Hoping to continue what has been a successful season, members of the Harvard Track and Field team traveled to Jacksonville, Fla. to compete in the NCAA East Preliminaries and attempt to qualify to the NCAA Championships in Eugene, Ore.
The Crimson athletes followed the trend of success that has characterized the team this year, as a school-record seven competitors qualified to the championships, which will begin on June 11th.
The team got off to a great start from day one, as junior Hannah Mayer qualified to finished eighth overall in the javelin with a distance of 50.04 meters. The throw not only beat Mayer’s old school record, but the distance also set a new Ivy League record by over two meters.
“[Mayer] breaking not only the school record but the Ivy League record was an incredible accomplishment,” Crimson coach Jason Saretsky said. “She’s gone through quite a bit with injuries and being able to overcome that, I’m so thrilled for her to make it to Eugene.”
Joining Mayer on the list of day one qualifiers for Harvard was senior James Leakos. The distance runner clocked in with a time of 29:54.20 in the 10-kilometer race, good enough for fifth overall to start off what would be a solid showing from the distance runners.
The Crimson fell just short of a third qualifier as senior Emily Reese ran the 10k in a time of 34:26.00, good enough for 14th overall, just two positions short of qualifying to Eugene.
The distance runners continued their success via sophomore Tom Purnell, who raced the 5-kilometer race in 14:14.95 to qualify after finishing 11th place overall.
In addition to the success of the distance runners, Harvard also demonstrated success in the middle distances, as junior Erika Veidis qualified to the championships, pacing the 800 meters in 2:04.72 to place 10th in the field.
In addition to the success of these runners, the underclassmen showed their strength on the sprints and field.
400-meter hurdle teammates Autumne Franklin and Jade Miller qualified with personal best times of 56.65 and 57.22, respectively, placing seventh and ninth overall in the field. The performances were also the second and third-best all-time for the event in both the Harvard and Ancient Eight record books. Miller was also the only freshman to qualify in this event.
Following in their success, freshman Efe Uwaifo qualified in the triple jump with a distance of 15.57 meters, placing him in 12th overall and first for all freshman in the event, though the London, England native believes there is room to improve
“My jump was far from technically perfect so there’s still a lot to work on going into nationals,” Uwaifo said. “I’m confident I can put everything together and get a big jump out in Eugene.”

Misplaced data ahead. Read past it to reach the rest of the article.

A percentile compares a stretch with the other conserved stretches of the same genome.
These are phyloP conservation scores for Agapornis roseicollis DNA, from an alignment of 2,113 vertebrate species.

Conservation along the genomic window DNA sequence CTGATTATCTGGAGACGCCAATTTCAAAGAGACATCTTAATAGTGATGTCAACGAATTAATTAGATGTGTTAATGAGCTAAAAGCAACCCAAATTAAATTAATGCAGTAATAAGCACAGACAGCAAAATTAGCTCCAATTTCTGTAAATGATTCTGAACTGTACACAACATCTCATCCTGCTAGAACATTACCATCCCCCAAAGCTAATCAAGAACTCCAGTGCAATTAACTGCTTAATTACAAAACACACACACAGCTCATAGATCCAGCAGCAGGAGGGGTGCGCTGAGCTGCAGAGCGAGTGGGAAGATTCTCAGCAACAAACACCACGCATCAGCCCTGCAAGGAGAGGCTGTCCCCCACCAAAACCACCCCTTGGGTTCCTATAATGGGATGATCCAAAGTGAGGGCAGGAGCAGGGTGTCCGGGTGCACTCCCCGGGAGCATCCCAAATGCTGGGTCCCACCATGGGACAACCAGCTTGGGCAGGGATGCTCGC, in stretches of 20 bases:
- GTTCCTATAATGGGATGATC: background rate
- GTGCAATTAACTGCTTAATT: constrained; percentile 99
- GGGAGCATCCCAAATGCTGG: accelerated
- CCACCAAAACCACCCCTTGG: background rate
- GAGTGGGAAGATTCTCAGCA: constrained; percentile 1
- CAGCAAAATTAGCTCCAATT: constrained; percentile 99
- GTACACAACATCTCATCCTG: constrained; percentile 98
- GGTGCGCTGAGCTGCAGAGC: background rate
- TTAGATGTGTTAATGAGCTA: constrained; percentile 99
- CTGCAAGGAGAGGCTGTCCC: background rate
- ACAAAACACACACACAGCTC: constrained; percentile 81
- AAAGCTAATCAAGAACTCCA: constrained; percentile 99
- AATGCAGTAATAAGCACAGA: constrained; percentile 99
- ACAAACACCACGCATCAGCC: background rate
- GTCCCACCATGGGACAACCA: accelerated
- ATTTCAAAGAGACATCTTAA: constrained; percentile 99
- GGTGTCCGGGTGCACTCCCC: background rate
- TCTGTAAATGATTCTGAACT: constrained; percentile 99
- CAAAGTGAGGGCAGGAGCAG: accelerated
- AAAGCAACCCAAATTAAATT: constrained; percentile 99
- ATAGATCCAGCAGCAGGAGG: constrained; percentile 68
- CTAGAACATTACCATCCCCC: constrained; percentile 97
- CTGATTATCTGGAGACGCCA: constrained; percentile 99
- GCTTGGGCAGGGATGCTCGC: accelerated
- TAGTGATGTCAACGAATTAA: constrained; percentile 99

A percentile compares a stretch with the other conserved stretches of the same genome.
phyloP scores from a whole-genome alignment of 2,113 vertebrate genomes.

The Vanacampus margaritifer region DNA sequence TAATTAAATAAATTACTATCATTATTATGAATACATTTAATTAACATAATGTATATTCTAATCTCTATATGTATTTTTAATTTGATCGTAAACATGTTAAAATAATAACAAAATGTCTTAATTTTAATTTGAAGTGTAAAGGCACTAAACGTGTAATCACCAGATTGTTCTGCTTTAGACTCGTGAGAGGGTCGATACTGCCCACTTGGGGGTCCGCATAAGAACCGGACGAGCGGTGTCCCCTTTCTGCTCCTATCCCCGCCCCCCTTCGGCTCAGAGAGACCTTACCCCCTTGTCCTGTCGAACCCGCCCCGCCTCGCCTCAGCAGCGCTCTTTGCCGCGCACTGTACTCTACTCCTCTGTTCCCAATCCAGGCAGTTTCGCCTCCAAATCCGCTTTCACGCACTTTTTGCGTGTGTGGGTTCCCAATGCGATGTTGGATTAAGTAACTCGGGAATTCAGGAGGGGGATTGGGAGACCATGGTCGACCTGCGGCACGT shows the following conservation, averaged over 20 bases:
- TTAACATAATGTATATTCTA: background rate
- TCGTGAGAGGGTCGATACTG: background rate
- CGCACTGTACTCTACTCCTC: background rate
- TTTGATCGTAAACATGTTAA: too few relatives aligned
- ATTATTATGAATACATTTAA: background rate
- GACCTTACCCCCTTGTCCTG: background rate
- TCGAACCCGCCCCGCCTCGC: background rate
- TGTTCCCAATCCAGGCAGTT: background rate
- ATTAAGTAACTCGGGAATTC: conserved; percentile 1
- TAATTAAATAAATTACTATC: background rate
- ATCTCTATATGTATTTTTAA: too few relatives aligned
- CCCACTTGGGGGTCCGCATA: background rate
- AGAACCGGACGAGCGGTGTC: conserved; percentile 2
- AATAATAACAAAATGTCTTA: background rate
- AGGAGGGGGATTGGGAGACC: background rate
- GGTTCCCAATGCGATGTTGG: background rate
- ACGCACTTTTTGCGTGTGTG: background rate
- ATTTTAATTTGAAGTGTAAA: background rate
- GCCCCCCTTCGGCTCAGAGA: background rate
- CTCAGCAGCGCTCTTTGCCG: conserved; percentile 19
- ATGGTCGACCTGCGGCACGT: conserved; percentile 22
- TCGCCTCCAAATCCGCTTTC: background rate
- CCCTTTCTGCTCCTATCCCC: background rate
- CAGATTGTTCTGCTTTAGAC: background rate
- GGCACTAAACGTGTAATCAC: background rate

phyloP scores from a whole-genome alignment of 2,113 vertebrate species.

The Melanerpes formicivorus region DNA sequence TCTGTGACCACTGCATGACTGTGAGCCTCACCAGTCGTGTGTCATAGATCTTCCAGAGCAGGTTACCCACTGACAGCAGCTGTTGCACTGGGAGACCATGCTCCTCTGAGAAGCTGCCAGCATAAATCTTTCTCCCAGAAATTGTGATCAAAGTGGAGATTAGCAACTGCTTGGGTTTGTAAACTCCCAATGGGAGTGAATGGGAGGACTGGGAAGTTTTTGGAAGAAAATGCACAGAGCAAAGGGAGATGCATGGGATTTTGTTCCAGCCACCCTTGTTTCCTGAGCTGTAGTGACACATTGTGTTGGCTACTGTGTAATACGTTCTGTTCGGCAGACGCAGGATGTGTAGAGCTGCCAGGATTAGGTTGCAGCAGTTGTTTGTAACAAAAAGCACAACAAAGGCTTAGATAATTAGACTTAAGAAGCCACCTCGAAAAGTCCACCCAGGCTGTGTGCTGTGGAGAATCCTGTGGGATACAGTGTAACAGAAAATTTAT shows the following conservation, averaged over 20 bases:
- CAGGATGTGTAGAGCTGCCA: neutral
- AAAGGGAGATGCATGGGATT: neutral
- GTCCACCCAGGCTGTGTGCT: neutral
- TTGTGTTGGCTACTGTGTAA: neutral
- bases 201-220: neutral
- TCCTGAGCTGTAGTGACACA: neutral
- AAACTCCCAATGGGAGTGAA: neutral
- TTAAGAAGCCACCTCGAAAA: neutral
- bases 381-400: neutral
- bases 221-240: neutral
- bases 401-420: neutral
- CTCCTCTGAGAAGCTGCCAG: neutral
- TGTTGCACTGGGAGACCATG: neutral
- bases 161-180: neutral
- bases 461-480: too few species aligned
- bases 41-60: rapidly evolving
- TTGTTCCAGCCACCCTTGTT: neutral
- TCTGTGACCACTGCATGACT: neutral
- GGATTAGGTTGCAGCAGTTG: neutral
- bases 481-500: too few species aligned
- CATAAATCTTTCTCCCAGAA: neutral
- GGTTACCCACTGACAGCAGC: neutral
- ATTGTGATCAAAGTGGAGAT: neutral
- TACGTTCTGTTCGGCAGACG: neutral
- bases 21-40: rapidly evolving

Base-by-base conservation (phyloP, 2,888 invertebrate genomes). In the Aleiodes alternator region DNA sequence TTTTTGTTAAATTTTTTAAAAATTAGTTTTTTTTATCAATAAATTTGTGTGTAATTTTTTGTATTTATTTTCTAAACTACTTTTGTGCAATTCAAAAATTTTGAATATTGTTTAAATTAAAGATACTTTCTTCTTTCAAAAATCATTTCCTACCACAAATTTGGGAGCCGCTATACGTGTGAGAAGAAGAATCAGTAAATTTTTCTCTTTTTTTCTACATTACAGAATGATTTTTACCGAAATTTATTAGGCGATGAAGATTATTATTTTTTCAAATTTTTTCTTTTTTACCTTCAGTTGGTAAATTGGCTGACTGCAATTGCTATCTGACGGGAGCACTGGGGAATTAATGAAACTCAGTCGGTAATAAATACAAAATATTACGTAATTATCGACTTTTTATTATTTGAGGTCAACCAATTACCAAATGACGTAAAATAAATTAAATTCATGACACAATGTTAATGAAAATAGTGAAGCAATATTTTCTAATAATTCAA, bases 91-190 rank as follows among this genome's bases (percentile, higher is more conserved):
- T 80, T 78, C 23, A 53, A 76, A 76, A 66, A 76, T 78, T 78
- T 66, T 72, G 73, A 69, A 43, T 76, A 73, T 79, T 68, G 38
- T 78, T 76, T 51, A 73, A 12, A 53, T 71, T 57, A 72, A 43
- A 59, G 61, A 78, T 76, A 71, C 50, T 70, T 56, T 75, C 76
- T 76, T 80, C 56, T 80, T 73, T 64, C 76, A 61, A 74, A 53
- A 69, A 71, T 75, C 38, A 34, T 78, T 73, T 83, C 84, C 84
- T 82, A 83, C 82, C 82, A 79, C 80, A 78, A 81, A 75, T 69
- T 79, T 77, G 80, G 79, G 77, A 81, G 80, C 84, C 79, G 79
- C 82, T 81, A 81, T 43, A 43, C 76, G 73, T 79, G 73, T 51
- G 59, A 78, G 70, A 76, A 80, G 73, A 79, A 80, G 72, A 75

The freshman becomes the first Harvard athlete to qualify in the even since former All American Samyr Laine, who competed for Haiti in the 2012 Olympics.
Saretsky believes that the youth of the group bodes well for future competitions.
“It’s great to be able to have so many underclassmen representing Harvard,” Saretsky said. “Miller is another freshman who qualified, [and] Franklin and [Purnell] are only sophomores. It’s a pretty young group overall.”
While not everyone managed to qualify, other members of the team achieved individual successes that show promise for the future of the program.
Freshman Elliot Safo held his own in a stacked long jump field, achieving a mark of 7.47 meters to finish 15th in the field, a mere .03 meters short of the final qualifying position.
Fellow classmate Nikki Okwelogu turned in a solid performance as well, placing 16th in shotput with a personal best throw of 16.05 meters, the top mark for all freshman in the field, and 20th in the discus with a mark of 50.21 meters.
The Crimson had other athletes come close to qualifying, as junior Molly Renfer ran a time of 4:22.56 to finish 18th overall, while the women’s 4-x-400-meter relay clocked in with a time of 3:37.55 to place 19th.
Saretsky believes that the success of the athletes at the competition demonstrates the growth of the team and is helpful for making the program an increasingly attractive option for incoming athletes.
“[The program] continues to go upwards,” Saretsky said. “None of us on the coaching staff are satisfied or feel we’ve achieved what we set out to achieve. There’s still more to come and I think that’s very encouraging for recruits and alums and everyone in the community.”
—Staff writer Julio Fierro can be reached at email@example.com.
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